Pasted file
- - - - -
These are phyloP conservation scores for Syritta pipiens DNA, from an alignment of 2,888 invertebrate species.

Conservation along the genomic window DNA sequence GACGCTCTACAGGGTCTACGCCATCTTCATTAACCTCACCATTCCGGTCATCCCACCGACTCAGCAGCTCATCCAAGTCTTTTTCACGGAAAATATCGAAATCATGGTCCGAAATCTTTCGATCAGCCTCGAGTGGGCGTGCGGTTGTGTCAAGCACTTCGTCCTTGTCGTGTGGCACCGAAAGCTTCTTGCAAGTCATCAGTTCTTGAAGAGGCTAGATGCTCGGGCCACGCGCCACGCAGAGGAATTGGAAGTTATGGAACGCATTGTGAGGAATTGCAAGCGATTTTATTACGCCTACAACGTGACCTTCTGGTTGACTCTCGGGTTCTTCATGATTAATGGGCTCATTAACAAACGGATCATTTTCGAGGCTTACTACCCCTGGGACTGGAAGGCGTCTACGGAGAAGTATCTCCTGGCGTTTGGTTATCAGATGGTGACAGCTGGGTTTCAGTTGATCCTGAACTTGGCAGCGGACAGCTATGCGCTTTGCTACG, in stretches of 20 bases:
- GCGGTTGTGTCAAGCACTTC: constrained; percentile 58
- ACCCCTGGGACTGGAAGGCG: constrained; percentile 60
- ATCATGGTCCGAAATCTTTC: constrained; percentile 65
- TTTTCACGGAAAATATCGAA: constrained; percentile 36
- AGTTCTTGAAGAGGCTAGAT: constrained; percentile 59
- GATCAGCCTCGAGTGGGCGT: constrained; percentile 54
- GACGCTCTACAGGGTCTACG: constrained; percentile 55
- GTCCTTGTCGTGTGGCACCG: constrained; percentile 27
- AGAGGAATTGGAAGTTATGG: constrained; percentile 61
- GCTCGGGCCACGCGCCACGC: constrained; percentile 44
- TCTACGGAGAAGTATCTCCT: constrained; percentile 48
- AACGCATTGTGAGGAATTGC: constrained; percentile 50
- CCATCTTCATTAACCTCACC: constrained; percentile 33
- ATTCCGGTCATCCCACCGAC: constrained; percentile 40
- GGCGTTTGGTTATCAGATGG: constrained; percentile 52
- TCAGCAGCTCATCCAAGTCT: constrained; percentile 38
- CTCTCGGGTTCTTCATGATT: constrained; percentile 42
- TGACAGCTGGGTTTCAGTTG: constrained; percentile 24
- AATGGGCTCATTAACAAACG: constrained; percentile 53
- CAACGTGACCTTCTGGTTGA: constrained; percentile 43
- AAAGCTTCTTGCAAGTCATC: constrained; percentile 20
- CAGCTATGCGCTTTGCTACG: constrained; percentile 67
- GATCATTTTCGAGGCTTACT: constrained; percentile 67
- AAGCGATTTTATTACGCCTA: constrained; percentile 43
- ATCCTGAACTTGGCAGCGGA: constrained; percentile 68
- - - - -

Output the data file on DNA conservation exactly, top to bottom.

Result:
These are phyloP conservation scores for Syritta pipiens DNA, from an alignment of 2,888 invertebrate species.

Conservation along the genomic window DNA sequence GACGCTCTACAGGGTCTACGCCATCTTCATTAACCTCACCATTCCGGTCATCCCACCGACTCAGCAGCTCATCCAAGTCTTTTTCACGGAAAATATCGAAATCATGGTCCGAAATCTTTCGATCAGCCTCGAGTGGGCGTGCGGTTGTGTCAAGCACTTCGTCCTTGTCGTGTGGCACCGAAAGCTTCTTGCAAGTCATCAGTTCTTGAAGAGGCTAGATGCTCGGGCCACGCGCCACGCAGAGGAATTGGAAGTTATGGAACGCATTGTGAGGAATTGCAAGCGATTTTATTACGCCTACAACGTGACCTTCTGGTTGACTCTCGGGTTCTTCATGATTAATGGGCTCATTAACAAACGGATCATTTTCGAGGCTTACTACCCCTGGGACTGGAAGGCGTCTACGGAGAAGTATCTCCTGGCGTTTGGTTATCAGATGGTGACAGCTGGGTTTCAGTTGATCCTGAACTTGGCAGCGGACAGCTATGCGCTTTGCTACG, in stretches of 20 bases:
- GCGGTTGTGTCAAGCACTTC: constrained; percentile 58
- ACCCCTGGGACTGGAAGGCG: constrained; percentile 60
- ATCATGGTCCGAAATCTTTC: constrained; percentile 65
- TTTTCACGGAAAATATCGAA: constrained; percentile 36
- AGTTCTTGAAGAGGCTAGAT: constrained; percentile 59
- GATCAGCCTCGAGTGGGCGT: constrained; percentile 54
- GACGCTCTACAGGGTCTACG: constrained; percentile 55
- GTCCTTGTCGTGTGGCACCG: constrained; percentile 27
- AGAGGAATTGGAAGTTATGG: constrained; percentile 61
- GCTCGGGCCACGCGCCACGC: constrained; percentile 44
- TCTACGGAGAAGTATCTCCT: constrained; percentile 48
- AACGCATTGTGAGGAATTGC: constrained; percentile 50
- CCATCTTCATTAACCTCACC: constrained; percentile 33
- ATTCCGGTCATCCCACCGAC: constrained; percentile 40
- GGCGTTTGGTTATCAGATGG: constrained; percentile 52
- TCAGCAGCTCATCCAAGTCT: constrained; percentile 38
- CTCTCGGGTTCTTCATGATT: constrained; percentile 42
- TGACAGCTGGGTTTCAGTTG: constrained; percentile 24
- AATGGGCTCATTAACAAACG: constrained; percentile 53
- CAACGTGACCTTCTGGTTGA: constrained; percentile 43
- AAAGCTTCTTGCAAGTCATC: constrained; percentile 20
- CAGCTATGCGCTTTGCTACG: constrained; percentile 67
- GATCATTTTCGAGGCTTACT: constrained; percentile 67
- AAGCGATTTTATTACGCCTA: constrained; percentile 43
- ATCCTGAACTTGGCAGCGGA: constrained; percentile 68